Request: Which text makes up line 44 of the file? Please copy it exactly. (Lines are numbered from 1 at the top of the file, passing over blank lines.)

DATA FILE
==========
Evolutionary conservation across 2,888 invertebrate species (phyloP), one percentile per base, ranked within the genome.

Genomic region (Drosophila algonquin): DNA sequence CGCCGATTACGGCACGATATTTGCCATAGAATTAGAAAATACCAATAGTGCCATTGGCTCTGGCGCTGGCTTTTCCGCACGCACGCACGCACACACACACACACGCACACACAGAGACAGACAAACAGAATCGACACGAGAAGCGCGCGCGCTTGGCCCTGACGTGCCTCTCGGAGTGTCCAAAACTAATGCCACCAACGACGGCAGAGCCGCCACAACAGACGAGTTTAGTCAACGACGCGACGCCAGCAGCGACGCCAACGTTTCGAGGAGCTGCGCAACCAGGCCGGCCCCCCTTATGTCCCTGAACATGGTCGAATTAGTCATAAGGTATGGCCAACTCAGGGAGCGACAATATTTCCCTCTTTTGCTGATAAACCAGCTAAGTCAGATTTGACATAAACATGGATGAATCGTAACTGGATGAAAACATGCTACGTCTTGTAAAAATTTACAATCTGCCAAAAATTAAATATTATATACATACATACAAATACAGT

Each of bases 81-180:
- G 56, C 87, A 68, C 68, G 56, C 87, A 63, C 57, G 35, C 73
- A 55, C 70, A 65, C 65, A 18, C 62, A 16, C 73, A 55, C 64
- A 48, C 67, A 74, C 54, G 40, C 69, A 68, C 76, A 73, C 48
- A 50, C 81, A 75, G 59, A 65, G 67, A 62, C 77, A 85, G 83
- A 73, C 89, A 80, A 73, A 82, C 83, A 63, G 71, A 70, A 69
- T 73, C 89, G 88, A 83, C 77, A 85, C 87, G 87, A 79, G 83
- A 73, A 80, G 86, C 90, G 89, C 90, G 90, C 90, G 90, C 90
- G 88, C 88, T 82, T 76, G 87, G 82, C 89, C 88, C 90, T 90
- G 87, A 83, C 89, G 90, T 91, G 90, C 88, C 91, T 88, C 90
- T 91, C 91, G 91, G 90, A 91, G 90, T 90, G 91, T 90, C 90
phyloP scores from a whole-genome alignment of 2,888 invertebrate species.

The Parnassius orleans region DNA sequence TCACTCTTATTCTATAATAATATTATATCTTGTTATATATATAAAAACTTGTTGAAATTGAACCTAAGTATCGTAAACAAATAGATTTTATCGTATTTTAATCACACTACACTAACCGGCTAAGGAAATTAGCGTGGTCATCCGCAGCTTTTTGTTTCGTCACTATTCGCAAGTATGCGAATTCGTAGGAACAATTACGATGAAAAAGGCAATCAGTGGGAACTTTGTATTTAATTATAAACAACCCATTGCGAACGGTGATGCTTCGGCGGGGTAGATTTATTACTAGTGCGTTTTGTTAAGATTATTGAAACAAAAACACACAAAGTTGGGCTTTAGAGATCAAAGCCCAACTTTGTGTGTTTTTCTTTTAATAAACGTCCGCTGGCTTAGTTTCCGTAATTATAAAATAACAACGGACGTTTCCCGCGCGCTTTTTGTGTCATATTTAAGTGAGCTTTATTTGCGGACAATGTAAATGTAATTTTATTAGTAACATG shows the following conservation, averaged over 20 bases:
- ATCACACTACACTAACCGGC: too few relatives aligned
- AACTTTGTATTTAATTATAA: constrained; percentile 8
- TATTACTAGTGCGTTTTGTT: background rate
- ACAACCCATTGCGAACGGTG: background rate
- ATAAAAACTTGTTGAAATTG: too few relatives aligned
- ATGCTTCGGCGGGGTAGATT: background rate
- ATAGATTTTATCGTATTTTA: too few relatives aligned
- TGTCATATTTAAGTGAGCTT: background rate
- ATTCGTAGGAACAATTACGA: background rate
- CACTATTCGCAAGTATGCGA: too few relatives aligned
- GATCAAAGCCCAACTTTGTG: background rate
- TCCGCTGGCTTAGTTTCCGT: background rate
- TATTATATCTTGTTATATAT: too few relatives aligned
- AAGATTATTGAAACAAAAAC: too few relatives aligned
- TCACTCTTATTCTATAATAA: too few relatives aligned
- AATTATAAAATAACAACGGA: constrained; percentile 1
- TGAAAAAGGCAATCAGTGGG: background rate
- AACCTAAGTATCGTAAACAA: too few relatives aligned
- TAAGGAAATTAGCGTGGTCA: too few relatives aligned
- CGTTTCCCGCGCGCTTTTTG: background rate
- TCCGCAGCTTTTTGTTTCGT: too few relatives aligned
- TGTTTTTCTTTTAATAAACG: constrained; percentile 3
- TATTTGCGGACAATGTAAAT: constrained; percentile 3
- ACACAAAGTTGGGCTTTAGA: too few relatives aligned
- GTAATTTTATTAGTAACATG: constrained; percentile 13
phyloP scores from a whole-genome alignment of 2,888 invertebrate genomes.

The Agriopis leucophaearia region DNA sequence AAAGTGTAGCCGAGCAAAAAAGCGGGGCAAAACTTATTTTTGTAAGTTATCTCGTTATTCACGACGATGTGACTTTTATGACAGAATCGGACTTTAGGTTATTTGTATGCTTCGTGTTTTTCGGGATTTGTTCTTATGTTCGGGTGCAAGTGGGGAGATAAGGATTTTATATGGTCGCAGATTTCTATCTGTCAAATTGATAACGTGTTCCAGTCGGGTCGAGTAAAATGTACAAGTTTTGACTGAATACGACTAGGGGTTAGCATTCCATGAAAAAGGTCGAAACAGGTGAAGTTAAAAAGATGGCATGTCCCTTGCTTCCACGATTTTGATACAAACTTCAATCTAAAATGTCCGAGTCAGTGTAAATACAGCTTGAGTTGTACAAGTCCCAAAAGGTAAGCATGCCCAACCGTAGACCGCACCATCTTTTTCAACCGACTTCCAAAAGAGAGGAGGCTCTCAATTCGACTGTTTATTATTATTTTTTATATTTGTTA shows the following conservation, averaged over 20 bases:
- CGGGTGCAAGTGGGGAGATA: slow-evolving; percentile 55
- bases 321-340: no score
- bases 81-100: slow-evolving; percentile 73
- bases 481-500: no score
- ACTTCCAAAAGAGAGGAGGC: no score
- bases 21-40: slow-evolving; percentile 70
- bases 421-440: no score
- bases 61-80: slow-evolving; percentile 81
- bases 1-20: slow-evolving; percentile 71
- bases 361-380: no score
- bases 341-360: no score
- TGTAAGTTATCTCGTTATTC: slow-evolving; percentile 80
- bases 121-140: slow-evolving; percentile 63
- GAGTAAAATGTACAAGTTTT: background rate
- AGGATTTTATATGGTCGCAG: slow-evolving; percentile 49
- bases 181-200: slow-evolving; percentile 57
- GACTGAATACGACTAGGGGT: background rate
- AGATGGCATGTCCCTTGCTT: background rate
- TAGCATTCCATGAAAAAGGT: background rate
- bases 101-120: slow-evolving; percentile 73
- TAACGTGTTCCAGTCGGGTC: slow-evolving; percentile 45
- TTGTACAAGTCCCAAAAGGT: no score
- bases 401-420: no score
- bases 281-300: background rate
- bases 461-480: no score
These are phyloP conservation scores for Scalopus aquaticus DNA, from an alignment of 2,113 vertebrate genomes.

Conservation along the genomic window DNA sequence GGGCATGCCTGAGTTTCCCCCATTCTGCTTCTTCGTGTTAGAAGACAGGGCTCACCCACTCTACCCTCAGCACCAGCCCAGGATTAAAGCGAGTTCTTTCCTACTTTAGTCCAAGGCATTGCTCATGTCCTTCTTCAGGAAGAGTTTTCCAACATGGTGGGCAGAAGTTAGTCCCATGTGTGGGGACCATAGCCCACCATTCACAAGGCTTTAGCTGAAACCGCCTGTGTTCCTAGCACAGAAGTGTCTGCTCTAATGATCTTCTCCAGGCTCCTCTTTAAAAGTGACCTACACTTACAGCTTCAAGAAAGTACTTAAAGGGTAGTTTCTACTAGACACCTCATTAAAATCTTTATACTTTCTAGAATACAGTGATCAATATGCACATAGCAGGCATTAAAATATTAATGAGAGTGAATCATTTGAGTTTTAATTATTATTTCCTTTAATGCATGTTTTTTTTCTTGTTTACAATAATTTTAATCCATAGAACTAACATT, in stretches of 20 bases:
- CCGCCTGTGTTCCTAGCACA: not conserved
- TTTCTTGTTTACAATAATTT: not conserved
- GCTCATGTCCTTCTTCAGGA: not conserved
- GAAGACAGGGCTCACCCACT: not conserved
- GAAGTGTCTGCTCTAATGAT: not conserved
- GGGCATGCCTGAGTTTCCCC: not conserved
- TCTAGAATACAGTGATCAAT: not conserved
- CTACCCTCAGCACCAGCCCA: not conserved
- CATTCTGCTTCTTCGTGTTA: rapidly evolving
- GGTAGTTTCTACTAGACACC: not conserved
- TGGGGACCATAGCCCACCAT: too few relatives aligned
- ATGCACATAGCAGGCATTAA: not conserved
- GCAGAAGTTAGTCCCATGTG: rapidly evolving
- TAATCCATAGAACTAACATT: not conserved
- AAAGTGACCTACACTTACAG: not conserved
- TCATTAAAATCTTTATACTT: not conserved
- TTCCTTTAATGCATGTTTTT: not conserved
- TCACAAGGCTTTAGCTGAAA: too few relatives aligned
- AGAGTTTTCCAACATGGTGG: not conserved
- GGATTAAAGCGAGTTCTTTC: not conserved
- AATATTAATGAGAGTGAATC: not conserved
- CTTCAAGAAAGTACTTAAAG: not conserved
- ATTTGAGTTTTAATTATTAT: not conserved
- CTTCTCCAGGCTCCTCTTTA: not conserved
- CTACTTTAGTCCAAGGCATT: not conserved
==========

- bases 321-340: no score